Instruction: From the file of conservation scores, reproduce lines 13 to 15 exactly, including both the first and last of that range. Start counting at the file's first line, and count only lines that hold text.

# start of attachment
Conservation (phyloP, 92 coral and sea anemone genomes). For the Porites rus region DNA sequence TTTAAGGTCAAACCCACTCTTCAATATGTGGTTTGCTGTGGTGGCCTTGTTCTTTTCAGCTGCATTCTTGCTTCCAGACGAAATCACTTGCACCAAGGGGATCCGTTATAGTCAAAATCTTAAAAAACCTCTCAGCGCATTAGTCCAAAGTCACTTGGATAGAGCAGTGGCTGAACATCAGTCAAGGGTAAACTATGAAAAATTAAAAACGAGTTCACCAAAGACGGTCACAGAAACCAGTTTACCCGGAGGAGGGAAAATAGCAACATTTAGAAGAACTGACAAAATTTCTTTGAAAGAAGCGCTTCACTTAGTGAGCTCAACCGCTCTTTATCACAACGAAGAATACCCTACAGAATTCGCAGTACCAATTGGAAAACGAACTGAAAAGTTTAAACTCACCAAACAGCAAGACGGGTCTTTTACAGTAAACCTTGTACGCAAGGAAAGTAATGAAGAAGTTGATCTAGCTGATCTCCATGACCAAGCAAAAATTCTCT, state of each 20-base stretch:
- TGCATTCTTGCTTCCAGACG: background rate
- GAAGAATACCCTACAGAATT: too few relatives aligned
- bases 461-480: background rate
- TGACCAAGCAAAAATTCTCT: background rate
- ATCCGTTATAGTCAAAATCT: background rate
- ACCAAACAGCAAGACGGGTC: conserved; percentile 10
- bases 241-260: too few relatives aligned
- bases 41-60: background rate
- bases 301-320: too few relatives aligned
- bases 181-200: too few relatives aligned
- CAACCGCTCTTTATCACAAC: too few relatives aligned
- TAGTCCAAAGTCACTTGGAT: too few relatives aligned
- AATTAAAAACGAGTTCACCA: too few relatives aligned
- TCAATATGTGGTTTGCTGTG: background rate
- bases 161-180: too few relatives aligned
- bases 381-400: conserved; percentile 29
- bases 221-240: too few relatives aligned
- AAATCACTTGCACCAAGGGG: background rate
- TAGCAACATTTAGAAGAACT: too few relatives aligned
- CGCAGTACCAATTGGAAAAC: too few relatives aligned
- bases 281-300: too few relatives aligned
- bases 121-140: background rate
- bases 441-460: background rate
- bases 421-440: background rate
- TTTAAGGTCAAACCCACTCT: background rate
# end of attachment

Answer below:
- TAGTCCAAAGTCACTTGGAT: too few relatives aligned
- AATTAAAAACGAGTTCACCA: too few relatives aligned
- TCAATATGTGGTTTGCTGTG: background rate